Lignier does craze things like bake his own brioche.

Is Restaurant Bosquet consistently good? I have no idea but I suspect, like most French restaurants, the standard ebbs and flows. But if you are hopelessly romantic, adore French cooking and still think food has something to do with sustaining, soul-nurturing consumption, rather than sniffy presentation and over-elaboration, then you might just agree with me.

Best Cocktail Bar: The Kenilworth

The Kenilworth, in Warwick Road, serves terrific cocktails to a remarkably non-twit clientele. It is small, intimate and dark inside as opposed to the boomingly noisy, large and soulless bars that spoil too many city centres.

The place has been run by brothers Stuart and Darren Insall since 2005 but it is the appointment of enthusiastic experts like bar manager Robert Wood that makes the difference. Robert is a walking anorak of cocktail-making facts and techniques.

If it seems a long way to go for a drink, don’t worry – the team behind The Kenilworth is due to open The Edgbaston next year as a small hotel and cocktail lounge. See you at the bar for a Suffering Bastard.

  Culinary Achievement of the Year: Adam Bennett

Adam Bennett, head chef at Simpsons in Edgbaston, successfully qualified from the European cook-off of the Bocuse D’Or to represent the UK in the finals of the world’s biggest cookery competition next month.

Bennett, from Coventry, will go head to head with some of the best chefs on the planet at the Bocuse D’Or final in Lyon and is currently installed at a gastronomy bootcamp at University College Birmingham, where a special competition kitchen has been built.

The chef qualified in style, finishing in sixth place and picking up the prize for the best meat platter in Brussels. Bennett wowed the judges with his preparation of roulade of chicken with truffle, mushroom and tarragon, a casserole of chicken leg, cocks’ combs, veal sweetbreads, morels and pearl barley and a boudin of foie gras with jelly of Maury, leek terrine and smoked quail egg.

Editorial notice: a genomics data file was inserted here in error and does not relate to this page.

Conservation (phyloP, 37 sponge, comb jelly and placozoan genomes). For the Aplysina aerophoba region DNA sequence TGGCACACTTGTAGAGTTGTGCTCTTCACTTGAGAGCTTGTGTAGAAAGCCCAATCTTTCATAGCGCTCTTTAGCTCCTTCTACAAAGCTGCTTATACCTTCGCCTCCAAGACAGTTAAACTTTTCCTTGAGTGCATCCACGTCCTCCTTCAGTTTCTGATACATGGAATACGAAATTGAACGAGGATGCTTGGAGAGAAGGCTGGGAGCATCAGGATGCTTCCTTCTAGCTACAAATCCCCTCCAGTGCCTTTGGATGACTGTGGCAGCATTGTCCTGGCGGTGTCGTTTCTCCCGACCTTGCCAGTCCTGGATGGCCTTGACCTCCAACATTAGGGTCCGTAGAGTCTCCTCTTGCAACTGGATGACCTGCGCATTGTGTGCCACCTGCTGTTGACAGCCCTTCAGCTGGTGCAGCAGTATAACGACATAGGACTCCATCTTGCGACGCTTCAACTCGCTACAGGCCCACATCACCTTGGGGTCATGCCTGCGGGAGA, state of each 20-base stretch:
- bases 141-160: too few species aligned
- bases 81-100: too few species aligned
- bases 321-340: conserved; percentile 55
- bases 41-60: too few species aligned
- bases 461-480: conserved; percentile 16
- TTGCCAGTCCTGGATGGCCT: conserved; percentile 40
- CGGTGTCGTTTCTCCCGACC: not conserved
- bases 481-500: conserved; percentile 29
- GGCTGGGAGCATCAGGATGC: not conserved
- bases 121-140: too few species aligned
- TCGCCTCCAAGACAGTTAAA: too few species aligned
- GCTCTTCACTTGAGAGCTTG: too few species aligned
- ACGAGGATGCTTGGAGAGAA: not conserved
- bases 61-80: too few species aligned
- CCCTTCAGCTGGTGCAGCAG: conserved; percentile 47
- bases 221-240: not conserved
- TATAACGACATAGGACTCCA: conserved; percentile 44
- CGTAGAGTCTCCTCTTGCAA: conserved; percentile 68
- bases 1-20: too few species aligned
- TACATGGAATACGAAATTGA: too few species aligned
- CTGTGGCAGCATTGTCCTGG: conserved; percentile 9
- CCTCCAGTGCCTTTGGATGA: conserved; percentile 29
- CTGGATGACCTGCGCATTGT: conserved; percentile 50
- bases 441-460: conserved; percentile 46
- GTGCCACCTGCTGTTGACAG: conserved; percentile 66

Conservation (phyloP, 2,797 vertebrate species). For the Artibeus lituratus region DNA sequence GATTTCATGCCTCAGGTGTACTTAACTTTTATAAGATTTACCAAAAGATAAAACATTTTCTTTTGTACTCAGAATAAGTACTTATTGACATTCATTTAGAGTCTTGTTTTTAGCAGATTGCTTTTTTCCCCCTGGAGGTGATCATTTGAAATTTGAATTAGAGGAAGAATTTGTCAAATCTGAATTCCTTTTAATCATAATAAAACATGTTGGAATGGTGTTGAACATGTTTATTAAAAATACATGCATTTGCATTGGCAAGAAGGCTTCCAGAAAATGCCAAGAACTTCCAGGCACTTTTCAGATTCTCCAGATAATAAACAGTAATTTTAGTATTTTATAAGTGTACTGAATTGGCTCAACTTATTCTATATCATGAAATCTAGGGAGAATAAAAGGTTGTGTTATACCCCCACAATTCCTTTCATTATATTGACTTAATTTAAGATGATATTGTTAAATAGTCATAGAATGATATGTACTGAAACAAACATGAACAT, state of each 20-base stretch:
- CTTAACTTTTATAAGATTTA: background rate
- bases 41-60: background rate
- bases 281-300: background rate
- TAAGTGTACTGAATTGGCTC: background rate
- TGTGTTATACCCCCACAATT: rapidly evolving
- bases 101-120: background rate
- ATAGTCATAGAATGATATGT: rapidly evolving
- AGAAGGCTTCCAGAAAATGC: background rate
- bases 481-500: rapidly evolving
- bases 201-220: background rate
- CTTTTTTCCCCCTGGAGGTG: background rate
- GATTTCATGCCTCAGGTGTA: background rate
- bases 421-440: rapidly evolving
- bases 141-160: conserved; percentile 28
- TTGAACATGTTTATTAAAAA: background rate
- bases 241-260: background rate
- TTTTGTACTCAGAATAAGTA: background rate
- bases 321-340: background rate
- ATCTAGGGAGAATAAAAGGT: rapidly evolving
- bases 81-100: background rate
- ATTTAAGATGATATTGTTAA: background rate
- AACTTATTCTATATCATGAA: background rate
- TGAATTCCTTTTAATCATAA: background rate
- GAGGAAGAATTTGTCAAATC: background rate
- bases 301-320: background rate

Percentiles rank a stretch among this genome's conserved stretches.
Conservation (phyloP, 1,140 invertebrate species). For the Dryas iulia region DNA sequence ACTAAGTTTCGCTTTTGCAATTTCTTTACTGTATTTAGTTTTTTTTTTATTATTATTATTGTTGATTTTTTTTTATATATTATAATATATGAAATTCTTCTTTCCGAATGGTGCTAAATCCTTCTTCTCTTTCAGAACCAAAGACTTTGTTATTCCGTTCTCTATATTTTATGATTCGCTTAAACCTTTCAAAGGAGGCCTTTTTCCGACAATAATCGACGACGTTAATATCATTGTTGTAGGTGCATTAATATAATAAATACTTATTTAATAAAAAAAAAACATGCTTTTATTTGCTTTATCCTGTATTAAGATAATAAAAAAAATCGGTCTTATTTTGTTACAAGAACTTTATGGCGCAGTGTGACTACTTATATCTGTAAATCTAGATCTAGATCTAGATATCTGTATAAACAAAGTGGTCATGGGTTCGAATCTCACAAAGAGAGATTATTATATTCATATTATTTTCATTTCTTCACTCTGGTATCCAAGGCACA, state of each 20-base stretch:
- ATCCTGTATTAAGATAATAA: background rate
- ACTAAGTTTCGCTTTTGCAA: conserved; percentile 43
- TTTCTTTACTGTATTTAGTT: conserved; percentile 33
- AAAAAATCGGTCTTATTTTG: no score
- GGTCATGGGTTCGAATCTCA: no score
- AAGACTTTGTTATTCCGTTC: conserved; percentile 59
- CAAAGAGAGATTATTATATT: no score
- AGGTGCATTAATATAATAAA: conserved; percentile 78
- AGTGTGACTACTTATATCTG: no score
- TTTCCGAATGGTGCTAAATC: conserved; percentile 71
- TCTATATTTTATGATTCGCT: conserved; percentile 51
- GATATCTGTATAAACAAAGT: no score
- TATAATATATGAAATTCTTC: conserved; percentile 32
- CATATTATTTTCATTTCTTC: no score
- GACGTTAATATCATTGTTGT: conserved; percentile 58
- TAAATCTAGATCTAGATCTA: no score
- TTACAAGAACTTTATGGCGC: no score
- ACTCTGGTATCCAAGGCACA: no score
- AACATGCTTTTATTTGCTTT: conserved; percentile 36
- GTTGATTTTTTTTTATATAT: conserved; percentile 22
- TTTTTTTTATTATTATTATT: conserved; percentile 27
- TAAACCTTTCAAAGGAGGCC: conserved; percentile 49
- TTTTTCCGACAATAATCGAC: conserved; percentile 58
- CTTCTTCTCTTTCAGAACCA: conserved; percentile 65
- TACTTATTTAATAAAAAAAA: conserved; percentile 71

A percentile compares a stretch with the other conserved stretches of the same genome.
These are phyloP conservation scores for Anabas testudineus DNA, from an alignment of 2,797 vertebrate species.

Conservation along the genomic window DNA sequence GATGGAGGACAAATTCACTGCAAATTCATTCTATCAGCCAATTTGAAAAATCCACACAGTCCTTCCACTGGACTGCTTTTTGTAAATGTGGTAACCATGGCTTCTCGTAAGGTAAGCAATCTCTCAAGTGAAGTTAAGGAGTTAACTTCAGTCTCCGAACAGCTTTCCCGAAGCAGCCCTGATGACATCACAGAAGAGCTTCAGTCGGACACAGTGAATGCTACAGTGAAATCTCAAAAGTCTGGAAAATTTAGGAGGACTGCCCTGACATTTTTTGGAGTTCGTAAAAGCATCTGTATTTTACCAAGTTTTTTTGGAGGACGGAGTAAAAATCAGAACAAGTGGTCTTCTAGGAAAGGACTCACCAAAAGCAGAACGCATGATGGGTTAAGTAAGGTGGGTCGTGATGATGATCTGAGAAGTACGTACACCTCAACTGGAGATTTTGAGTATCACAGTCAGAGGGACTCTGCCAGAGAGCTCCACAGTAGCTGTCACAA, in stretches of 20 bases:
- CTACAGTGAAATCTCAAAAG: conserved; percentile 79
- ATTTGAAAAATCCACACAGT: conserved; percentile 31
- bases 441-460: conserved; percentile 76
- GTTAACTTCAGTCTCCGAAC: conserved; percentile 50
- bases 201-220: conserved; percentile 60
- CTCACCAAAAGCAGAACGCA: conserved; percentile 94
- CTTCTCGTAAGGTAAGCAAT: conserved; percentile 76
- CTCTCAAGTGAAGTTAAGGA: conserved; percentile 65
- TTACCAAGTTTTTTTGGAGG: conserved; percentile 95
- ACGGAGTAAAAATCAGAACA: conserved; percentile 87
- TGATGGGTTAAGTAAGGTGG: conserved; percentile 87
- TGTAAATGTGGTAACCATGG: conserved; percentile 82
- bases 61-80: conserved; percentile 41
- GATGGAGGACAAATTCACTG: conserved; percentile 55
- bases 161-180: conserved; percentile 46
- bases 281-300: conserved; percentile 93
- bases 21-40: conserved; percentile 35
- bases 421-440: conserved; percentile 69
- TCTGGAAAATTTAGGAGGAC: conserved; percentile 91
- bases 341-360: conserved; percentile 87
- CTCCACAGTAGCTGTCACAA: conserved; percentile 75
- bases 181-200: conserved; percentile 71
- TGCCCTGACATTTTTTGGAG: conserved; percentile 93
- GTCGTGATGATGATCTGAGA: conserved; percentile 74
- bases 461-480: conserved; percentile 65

For the final, Bennett and his fellow chefs will have to prepare two grand platters using Irish beef fillet and blue lobster and turbot.

Needless to say, it is the first time a chef from Birmingham has represented the UK at the Bocuse D’Or, which was launched in 1987 by legendary French chef Paul Bocuse.

Albanian Waiter of the Year: Albanian Tony

They say lightning doesn’t strike twice.

But there is a little-known saying in Albania: lightning strikes three times.

And so it is with the year’s most eagerly anticipated award for best front of house service by an Albanian plying his trade in Birmingham. Incredibly, the gong goes to Albanian Tony, restaurant manager at Simpsons, for an historic third successive year.

This consummate professional allies little-known Albanian charm and humour to an effortless ability to appear, almost at a diner’s will, with the restaurant’s celebrated carte de vins.

When he returns home, Tony relaxes by driving an old Soviet era tank through the countryside. It is skills like this that set him apart.

As a three-time winner of the Albanian Waiter of the Year award, Tony triggers a MAD regulation that states a person or body gets to keep an award forever if they win it three times. It is like when Brazil got to keep the Jules Rimet Cup in 1970, only there isn’t a cup, just a title.

Newcomer of the Year: Fumo

Fumo, the racy little sister to Birmingham-based San Carlo, opened in the summer in Waterloo Street on a mission to seduce the city with Venetian tapas-style food. In doing so, it stole a march on competitors, offering attractively priced, simply prepared, small plates of food that you can scoff in a few minutes or keep ordering for hours on end.